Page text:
- Illiquidity risk premium - the residual premium to compensate for lack of liquidity. However, in using market prices to determine other risk premia, we may capture any mispricing of these risk premia as mispricing of the illiquidity risk premium. In practice, alpha may be hard to isolate as it may manifest in a lower expected default rate/higher expected credit or illiquidity risk premium.
Illiquidity risk premium cycles and trends
As with liquid assets, illiquid assets experience a valuation cycle. Figure 1 (below) shows how our Illiquidity Risk Premium Index (IRPI) has varied over time. It takes a simple average of a particular universe of assets at a particular point in time and plots this against the approximate fair value. The universe of assets is based on a non-exhaustive sample of assets from the less liquid (for example, corporate bonds) to illiquid (direct lending). It has evolved over time from US and UK investment grade corporates and real estate to include assets we regard as potentially attractive, such as US and Euro loans, hard currency emerging market debt, UK long lease and senior real estate debt, and US and Euro direct lending.
Key observations we take from Figure 1 are:
- There are cycles in illiquidity premium and illiquidity is at times poorly rewarded
- The fact that there are longer periods when our measure is below fair value (illiquidity is poorly rewarded) than above may imply:
- Investors' average required illiquidity risk premium is too high relative to what is available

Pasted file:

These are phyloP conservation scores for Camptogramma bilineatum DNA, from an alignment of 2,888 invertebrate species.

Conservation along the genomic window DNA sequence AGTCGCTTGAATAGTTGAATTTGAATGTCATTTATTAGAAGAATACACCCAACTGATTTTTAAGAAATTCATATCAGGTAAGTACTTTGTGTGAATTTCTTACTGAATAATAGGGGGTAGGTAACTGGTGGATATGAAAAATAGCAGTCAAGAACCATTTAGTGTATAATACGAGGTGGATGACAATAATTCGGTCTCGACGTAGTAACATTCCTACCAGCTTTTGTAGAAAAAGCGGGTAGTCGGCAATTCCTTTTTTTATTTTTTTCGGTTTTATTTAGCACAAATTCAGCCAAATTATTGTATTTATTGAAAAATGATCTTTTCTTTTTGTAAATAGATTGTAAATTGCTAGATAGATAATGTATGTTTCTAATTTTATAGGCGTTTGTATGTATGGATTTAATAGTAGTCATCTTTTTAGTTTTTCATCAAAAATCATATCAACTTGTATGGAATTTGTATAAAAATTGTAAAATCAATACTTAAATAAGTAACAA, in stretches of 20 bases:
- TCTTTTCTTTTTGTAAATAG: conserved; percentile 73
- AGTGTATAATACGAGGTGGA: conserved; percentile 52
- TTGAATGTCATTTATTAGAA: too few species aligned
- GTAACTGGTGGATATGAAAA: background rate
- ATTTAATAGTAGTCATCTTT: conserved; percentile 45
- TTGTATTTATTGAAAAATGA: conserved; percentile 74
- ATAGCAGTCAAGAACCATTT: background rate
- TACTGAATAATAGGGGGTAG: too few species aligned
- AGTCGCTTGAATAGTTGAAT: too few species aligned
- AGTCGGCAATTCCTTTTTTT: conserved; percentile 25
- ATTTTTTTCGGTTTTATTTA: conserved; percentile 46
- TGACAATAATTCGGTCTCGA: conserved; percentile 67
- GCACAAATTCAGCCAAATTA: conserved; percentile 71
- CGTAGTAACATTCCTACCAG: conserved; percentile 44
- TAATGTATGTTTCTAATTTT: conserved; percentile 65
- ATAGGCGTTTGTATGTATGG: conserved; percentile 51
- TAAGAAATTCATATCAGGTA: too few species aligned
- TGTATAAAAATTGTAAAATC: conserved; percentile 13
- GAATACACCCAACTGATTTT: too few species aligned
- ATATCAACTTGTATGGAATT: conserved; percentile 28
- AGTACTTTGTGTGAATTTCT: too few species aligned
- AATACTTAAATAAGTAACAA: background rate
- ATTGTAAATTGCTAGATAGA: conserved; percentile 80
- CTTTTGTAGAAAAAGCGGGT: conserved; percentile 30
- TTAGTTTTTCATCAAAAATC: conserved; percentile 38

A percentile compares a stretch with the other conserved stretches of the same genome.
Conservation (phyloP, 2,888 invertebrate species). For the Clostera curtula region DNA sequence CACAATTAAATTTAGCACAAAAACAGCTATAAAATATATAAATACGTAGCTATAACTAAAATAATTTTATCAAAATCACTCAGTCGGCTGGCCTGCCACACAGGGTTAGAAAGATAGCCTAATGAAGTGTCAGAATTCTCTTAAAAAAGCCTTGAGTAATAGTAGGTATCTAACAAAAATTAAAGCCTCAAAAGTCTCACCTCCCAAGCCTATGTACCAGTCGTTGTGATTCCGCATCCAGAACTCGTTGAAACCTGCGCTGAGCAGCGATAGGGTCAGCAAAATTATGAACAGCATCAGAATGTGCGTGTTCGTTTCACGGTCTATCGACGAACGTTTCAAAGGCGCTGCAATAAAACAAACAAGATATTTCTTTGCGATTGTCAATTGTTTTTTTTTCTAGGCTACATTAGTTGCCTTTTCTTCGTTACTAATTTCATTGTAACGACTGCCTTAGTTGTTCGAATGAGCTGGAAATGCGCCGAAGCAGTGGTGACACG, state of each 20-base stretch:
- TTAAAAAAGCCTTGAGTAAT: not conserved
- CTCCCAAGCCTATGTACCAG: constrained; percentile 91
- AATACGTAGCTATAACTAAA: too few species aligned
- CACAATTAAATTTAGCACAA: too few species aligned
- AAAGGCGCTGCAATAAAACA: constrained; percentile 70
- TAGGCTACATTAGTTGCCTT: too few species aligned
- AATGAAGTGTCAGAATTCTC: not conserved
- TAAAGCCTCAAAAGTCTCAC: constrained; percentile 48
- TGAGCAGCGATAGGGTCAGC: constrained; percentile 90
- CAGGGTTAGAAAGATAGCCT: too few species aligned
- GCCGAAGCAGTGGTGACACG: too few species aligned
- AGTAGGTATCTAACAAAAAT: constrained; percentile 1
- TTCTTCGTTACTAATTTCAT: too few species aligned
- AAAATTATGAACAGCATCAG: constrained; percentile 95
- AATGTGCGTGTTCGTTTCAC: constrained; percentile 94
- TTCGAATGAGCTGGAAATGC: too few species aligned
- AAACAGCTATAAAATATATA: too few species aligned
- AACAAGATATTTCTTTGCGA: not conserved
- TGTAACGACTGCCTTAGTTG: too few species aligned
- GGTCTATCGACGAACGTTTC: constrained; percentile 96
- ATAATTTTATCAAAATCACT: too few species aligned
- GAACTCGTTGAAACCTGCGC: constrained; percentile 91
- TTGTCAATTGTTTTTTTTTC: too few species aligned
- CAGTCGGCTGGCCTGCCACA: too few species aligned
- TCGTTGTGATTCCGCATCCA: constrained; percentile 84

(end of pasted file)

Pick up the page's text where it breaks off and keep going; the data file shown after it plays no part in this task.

- We have mis-estimated that average
- Investors did not appreciate that the illiquidity premium was too low
- The level of attractiveness appears to have reduced in recent years but still offers value.
What to consider for investment?
There are a number of considerations for insurers interested in capitalising on the illiquidity premium, including:
Illiquid assets may call for a long-term strategic plan. There may be little flexibility to change asset selection based on best prevailing risk reward opportunities. It is therefore important to match the illiquid asset to your investment strategy, liabilities and time horizon and recognise that it may not be possible to exit the asset before its full term
2. Regulatory considerations
SII formally introduced a risk-based approach with flexible asset selection and allocation. Insurers can invest as they wish, provided they meet the claims of their policy holders, maintain solvency and liquidity, and adhere to the Prudent Person Principle.
Insurers may also need to consult with the regulator to demonstrate a clear ability and skillset to underwrite and manage illiquid assets over their lifecycle. There may also be additional considerations with the volatility adjustment or matching adjustment eligibility.